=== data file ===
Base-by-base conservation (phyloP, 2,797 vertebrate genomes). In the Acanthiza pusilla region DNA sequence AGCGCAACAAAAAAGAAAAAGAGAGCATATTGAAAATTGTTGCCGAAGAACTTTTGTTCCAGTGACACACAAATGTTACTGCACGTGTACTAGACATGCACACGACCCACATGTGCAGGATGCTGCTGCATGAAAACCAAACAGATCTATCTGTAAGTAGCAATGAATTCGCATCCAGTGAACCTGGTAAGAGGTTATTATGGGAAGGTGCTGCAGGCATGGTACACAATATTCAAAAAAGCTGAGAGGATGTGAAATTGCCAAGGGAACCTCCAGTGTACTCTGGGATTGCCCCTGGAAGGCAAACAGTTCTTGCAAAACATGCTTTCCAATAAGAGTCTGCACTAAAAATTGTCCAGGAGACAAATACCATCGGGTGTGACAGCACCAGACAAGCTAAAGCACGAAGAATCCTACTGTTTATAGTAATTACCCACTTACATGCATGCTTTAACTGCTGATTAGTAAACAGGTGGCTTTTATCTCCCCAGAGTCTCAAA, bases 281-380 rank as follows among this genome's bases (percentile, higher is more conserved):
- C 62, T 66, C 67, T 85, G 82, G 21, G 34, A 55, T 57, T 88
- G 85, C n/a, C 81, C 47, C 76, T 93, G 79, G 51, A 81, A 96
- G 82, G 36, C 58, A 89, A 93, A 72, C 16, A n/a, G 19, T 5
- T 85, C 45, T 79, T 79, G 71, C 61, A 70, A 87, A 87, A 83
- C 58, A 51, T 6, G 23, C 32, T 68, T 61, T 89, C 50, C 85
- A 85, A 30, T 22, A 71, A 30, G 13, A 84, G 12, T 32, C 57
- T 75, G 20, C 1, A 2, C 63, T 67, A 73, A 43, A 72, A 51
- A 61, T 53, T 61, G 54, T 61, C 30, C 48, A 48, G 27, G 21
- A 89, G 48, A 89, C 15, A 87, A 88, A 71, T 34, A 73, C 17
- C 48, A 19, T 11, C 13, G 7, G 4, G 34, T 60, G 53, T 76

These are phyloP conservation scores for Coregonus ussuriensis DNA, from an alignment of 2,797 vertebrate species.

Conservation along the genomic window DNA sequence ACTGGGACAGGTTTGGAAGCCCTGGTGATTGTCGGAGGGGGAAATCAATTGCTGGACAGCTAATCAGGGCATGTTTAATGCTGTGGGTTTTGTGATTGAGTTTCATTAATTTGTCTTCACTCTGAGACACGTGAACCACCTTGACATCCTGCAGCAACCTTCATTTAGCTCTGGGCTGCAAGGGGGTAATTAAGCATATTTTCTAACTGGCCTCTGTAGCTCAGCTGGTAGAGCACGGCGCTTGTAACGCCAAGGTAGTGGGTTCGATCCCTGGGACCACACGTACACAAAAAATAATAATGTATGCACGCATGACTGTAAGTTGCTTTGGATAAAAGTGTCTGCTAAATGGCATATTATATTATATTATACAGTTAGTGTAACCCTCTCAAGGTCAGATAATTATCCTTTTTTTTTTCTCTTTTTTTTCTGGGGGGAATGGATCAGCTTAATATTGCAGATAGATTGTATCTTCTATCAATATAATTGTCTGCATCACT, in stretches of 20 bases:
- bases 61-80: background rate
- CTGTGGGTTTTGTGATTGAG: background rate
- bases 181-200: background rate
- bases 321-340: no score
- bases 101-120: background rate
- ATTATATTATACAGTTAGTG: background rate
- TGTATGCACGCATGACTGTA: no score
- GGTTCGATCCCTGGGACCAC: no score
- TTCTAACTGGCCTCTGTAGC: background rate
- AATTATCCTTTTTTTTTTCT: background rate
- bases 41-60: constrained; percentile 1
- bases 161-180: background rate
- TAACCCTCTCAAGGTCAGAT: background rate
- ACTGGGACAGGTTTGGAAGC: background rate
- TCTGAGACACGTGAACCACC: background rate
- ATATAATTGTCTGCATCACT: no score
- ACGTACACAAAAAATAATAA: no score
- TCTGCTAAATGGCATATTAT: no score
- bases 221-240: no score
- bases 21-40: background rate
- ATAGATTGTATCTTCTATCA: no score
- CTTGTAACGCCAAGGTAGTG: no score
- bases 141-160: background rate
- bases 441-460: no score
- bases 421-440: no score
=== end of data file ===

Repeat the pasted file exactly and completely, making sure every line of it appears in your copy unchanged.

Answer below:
Base-by-base conservation (phyloP, 2,797 vertebrate genomes). In the Acanthiza pusilla region DNA sequence AGCGCAACAAAAAAGAAAAAGAGAGCATATTGAAAATTGTTGCCGAAGAACTTTTGTTCCAGTGACACACAAATGTTACTGCACGTGTACTAGACATGCACACGACCCACATGTGCAGGATGCTGCTGCATGAAAACCAAACAGATCTATCTGTAAGTAGCAATGAATTCGCATCCAGTGAACCTGGTAAGAGGTTATTATGGGAAGGTGCTGCAGGCATGGTACACAATATTCAAAAAAGCTGAGAGGATGTGAAATTGCCAAGGGAACCTCCAGTGTACTCTGGGATTGCCCCTGGAAGGCAAACAGTTCTTGCAAAACATGCTTTCCAATAAGAGTCTGCACTAAAAATTGTCCAGGAGACAAATACCATCGGGTGTGACAGCACCAGACAAGCTAAAGCACGAAGAATCCTACTGTTTATAGTAATTACCCACTTACATGCATGCTTTAACTGCTGATTAGTAAACAGGTGGCTTTTATCTCCCCAGAGTCTCAAA, bases 281-380 rank as follows among this genome's bases (percentile, higher is more conserved):
- C 62, T 66, C 67, T 85, G 82, G 21, G 34, A 55, T 57, T 88
- G 85, C n/a, C 81, C 47, C 76, T 93, G 79, G 51, A 81, A 96
- G 82, G 36, C 58, A 89, A 93, A 72, C 16, A n/a, G 19, T 5
- T 85, C 45, T 79, T 79, G 71, C 61, A 70, A 87, A 87, A 83
- C 58, A 51, T 6, G 23, C 32, T 68, T 61, T 89, C 50, C 85
- A 85, A 30, T 22, A 71, A 30, G 13, A 84, G 12, T 32, C 57
- T 75, G 20, C 1, A 2, C 63, T 67, A 73, A 43, A 72, A 51
- A 61, T 53, T 61, G 54, T 61, C 30, C 48, A 48, G 27, G 21
- A 89, G 48, A 89, C 15, A 87, A 88, A 71, T 34, A 73, C 17
- C 48, A 19, T 11, C 13, G 7, G 4, G 34, T 60, G 53, T 76

These are phyloP conservation scores for Coregonus ussuriensis DNA, from an alignment of 2,797 vertebrate species.

Conservation along the genomic window DNA sequence ACTGGGACAGGTTTGGAAGCCCTGGTGATTGTCGGAGGGGGAAATCAATTGCTGGACAGCTAATCAGGGCATGTTTAATGCTGTGGGTTTTGTGATTGAGTTTCATTAATTTGTCTTCACTCTGAGACACGTGAACCACCTTGACATCCTGCAGCAACCTTCATTTAGCTCTGGGCTGCAAGGGGGTAATTAAGCATATTTTCTAACTGGCCTCTGTAGCTCAGCTGGTAGAGCACGGCGCTTGTAACGCCAAGGTAGTGGGTTCGATCCCTGGGACCACACGTACACAAAAAATAATAATGTATGCACGCATGACTGTAAGTTGCTTTGGATAAAAGTGTCTGCTAAATGGCATATTATATTATATTATACAGTTAGTGTAACCCTCTCAAGGTCAGATAATTATCCTTTTTTTTTTCTCTTTTTTTTCTGGGGGGAATGGATCAGCTTAATATTGCAGATAGATTGTATCTTCTATCAATATAATTGTCTGCATCACT, in stretches of 20 bases:
- bases 61-80: background rate
- CTGTGGGTTTTGTGATTGAG: background rate
- bases 181-200: background rate
- bases 321-340: no score
- bases 101-120: background rate
- ATTATATTATACAGTTAGTG: background rate
- TGTATGCACGCATGACTGTA: no score
- GGTTCGATCCCTGGGACCAC: no score
- TTCTAACTGGCCTCTGTAGC: background rate
- AATTATCCTTTTTTTTTTCT: background rate
- bases 41-60: constrained; percentile 1
- bases 161-180: background rate
- TAACCCTCTCAAGGTCAGAT: background rate
- ACTGGGACAGGTTTGGAAGC: background rate
- TCTGAGACACGTGAACCACC: background rate
- ATATAATTGTCTGCATCACT: no score
- ACGTACACAAAAAATAATAA: no score
- TCTGCTAAATGGCATATTAT: no score
- bases 221-240: no score
- bases 21-40: background rate
- ATAGATTGTATCTTCTATCA: no score
- CTTGTAACGCCAAGGTAGTG: no score
- bases 141-160: background rate
- bases 441-460: no score
- bases 421-440: no score